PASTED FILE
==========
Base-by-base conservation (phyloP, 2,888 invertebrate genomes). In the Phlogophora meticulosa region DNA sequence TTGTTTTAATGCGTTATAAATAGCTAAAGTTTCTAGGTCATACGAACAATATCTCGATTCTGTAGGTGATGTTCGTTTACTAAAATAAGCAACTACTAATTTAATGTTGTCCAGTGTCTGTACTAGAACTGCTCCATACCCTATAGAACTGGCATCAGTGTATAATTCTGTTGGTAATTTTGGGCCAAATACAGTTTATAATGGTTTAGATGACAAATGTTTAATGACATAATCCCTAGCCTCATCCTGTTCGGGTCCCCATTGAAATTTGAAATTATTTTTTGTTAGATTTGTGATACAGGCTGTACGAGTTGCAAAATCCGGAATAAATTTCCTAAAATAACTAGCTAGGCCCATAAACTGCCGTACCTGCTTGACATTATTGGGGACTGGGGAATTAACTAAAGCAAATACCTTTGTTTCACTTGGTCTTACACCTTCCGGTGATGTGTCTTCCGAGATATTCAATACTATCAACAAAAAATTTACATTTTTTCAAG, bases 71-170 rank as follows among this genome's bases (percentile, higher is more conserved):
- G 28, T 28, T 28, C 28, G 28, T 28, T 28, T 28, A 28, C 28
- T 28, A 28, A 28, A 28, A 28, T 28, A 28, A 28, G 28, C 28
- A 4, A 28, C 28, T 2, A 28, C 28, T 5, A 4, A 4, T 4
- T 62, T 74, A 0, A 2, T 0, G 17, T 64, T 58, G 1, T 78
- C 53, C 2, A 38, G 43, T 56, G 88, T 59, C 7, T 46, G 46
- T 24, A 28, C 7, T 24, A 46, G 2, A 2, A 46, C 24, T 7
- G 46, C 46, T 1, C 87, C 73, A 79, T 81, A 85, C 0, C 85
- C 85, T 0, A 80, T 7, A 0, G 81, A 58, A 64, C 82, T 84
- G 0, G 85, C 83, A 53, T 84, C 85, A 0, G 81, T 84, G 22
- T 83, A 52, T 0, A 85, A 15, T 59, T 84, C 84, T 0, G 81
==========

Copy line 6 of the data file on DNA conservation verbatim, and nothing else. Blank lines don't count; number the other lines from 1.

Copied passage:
- C 53, C 2, A 38, G 43, T 56, G 88, T 59, C 7, T 46, G 46